- Adding conditions. A condition includes an object (visitor or device), an operator, and a value. You can also nest conditions to create more complex conditional logic. You can expand the Condition key to use as a reference.
- Configuring the timing for checking conditions. Here, you’ll determine what event can trigger the condition check – usually when the customer visits a specified web or help center page, often for a specified amount of time.
For more information on the options for building conditions, see Proactive messaging conditions and events reference.
To set the condition rules
- In the Set the rules section, configure the conditions that must be met to send a proactive message.
- Click Add condition.
- Use the drop-down field to select an Object as the subject of the condition.
- If you’re using the customer’s visit information as a condition for sending the message, select Visitor in the Object drop-down, then:
- Use the Field drop-down to choose what information to consider: The Page URL of the customer’s current page, the Page title of the customer’s current page, or the Visit history of the customer.
- Use the Operator drop-down to choose an operator. Depending on your Field selection, this can be Is, Is not, Contains at least one of, or Doesn’t contain.
- Use the Value field to enter the page URL or title to check. If you selected Visit history in the Field drop-down, choose New user or Returning user.
Note: Page URL and Page Title values are case-insensitive.
- If you’re using information from the device the customer is on, select Device in the Object drop-down, then:
- Use the Field drop-down to select the Language option.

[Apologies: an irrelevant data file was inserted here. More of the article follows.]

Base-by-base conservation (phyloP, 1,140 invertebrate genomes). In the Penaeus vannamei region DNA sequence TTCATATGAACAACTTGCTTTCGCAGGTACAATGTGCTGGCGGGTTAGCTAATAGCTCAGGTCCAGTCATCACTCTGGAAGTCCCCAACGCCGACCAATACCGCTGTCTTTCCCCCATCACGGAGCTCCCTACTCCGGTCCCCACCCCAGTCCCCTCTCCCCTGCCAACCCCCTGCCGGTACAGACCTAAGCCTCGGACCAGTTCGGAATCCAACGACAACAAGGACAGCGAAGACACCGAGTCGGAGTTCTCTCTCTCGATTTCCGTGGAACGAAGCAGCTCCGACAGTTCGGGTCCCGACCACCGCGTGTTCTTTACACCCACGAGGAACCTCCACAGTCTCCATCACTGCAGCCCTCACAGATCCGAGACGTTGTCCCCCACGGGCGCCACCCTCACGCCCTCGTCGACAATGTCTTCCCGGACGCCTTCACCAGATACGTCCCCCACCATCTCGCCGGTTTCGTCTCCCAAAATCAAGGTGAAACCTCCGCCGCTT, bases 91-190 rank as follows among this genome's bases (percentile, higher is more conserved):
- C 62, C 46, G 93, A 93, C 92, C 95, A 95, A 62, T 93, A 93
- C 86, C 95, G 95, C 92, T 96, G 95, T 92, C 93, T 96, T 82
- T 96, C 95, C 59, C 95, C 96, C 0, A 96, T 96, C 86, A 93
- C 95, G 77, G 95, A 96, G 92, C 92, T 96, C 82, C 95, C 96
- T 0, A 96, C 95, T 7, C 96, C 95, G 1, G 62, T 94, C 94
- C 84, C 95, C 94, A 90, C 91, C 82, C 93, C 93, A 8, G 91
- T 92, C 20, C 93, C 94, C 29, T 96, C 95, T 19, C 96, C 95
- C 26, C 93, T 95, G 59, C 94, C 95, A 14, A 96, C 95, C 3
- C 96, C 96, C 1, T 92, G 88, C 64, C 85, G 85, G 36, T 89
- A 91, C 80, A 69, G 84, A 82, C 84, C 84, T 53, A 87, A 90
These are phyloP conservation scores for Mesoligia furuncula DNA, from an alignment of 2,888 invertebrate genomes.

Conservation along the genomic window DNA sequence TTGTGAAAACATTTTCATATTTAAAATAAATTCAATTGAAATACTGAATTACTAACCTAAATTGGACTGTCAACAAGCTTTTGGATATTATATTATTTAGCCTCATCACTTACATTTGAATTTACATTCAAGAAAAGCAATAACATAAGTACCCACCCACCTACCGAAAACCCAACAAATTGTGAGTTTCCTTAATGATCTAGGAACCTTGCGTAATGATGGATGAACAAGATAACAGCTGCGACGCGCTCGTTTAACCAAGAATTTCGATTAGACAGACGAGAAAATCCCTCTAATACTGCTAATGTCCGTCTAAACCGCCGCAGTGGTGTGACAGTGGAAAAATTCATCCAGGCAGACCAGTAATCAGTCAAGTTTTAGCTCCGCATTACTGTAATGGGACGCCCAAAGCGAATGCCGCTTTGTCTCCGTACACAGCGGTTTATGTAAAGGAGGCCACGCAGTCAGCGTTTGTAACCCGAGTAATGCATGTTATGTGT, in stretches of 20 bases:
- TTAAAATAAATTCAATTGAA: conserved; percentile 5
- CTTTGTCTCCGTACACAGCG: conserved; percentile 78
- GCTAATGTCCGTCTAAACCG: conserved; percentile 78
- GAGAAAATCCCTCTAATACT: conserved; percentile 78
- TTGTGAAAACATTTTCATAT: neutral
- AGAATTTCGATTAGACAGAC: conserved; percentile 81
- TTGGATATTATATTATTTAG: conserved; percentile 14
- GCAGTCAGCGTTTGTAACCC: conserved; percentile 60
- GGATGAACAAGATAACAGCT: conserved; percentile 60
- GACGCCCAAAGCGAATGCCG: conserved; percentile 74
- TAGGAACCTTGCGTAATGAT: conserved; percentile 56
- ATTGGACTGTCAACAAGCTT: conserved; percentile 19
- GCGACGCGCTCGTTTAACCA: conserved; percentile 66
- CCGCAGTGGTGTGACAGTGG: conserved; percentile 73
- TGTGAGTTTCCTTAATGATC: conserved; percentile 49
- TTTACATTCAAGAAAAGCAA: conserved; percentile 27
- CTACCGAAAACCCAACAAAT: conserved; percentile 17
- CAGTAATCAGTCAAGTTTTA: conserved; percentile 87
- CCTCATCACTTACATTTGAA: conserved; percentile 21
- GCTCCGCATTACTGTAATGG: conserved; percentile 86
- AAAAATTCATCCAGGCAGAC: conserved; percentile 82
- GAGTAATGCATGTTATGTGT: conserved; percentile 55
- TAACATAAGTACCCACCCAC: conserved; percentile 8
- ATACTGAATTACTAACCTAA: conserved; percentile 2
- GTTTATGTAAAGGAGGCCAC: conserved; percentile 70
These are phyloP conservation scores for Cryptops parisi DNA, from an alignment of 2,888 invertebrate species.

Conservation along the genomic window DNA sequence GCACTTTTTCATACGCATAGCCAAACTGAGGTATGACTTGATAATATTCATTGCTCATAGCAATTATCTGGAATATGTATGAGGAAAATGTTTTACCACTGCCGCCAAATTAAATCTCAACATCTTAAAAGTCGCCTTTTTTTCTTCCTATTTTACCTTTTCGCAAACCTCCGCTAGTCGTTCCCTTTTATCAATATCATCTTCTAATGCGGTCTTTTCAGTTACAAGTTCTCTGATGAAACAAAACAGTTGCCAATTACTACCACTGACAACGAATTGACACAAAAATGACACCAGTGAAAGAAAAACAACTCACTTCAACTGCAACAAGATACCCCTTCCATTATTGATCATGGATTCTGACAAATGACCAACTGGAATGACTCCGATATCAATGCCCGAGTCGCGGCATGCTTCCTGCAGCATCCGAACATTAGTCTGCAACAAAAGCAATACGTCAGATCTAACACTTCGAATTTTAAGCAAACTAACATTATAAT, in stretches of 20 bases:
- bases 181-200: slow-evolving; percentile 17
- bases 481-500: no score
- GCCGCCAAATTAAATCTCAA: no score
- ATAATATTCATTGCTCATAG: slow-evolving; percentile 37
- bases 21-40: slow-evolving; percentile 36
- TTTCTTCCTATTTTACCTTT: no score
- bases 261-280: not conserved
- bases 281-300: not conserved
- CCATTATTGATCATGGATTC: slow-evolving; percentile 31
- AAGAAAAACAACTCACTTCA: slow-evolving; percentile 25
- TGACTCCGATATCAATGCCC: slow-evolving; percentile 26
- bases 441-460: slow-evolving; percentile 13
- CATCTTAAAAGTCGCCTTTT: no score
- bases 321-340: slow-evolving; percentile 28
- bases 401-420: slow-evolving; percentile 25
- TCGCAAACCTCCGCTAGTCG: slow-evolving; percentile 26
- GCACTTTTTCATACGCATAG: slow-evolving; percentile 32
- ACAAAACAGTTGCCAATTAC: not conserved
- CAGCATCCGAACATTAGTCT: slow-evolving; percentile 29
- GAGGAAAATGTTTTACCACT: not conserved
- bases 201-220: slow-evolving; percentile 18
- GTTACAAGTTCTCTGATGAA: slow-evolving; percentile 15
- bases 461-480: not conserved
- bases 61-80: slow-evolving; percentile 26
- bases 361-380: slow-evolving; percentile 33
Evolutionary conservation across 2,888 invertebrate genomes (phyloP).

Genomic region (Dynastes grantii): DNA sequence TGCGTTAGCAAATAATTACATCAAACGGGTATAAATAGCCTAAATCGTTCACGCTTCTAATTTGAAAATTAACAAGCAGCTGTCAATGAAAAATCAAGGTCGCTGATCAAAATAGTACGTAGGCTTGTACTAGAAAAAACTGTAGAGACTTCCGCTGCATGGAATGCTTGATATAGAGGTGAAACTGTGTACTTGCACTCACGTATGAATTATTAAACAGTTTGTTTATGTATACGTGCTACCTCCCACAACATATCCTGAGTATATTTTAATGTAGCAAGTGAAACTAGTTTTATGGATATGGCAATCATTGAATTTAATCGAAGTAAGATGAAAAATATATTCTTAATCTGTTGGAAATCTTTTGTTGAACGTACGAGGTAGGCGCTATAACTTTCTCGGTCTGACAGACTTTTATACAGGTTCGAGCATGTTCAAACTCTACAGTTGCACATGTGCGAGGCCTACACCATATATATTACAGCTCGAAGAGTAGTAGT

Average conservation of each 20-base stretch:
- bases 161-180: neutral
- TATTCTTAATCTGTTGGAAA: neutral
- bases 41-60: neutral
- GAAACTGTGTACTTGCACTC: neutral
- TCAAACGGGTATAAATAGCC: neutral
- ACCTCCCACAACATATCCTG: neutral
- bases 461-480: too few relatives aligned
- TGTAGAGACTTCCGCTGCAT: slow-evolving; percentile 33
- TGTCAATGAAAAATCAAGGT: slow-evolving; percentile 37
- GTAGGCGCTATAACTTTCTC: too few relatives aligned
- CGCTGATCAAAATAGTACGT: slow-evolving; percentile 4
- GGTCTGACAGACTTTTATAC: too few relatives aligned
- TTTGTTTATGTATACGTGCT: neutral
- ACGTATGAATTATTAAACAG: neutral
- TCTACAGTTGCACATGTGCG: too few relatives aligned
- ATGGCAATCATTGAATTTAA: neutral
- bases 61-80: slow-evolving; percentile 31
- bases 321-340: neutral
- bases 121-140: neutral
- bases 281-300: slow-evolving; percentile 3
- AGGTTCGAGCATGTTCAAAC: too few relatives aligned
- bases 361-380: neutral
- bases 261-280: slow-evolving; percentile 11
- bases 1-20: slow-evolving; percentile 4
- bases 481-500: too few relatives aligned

- Use the Operator drop-down to choose an operator, Is or Is not.
- Use the Value drop-down to select the language you want to check for. This value is checked against the language set on the customer’s device.
- Click Add to save the condition.
- To add another condition to the rule, click the + and select Add condition. Repeat steps 4 and 5 as needed.
- To create a nested condition, click the + and select Add nested condition. A nested condition is a condition that contains two or more conditions inside it. You can use nested conditions to build complex logic that relies on multiple conditions. They are especially useful when combining conditions using both AND and OR.
- Under When to check the conditions, use the Event drop-down to define what customer event causes a condition check, then use Minutes and Seconds to define and how long the event must last before the check is triggered.
- Optionally, add tags to the tickets created from the proactive message interaction.
- Click Next to expand the Schedule section.
Choosing when to send the message
Finally, you’ll choose when, and how often, to send the message to the customer, and publish your message.
To choose when to send the message
- In the Choose when to send section, select the Time of day for sending the proactive message:
- Any time conditions are met. This sends the message whenever the customer meets the conditions defined in the previous section, regardless of any set business hours.
- Only during business hours. This lets you select one of your previously-defined schedules to restrict when proactive messages are sent. This option is only available if you have set business hours for the channel.
- Only outside of business hours. This sends the message only when the customer meets the conditions outside of any previously-defined schedules. This option is only available if you have set business hours for the channel.
- Under Frequency, choose how often a customer will receive a proactive message:
- Once per customer. Message will only show the first time the customer meets the conditions. After clearing the browser’s cache, the customer will be treated as a new user at their next visit and will see the message again.
- Once per visit. After the message is opened or dismissed, it won't show again until the customer’s next visit.
- Every time the conditions are met. Recommended only for critical or time-sensitive messages.
- Click Publish.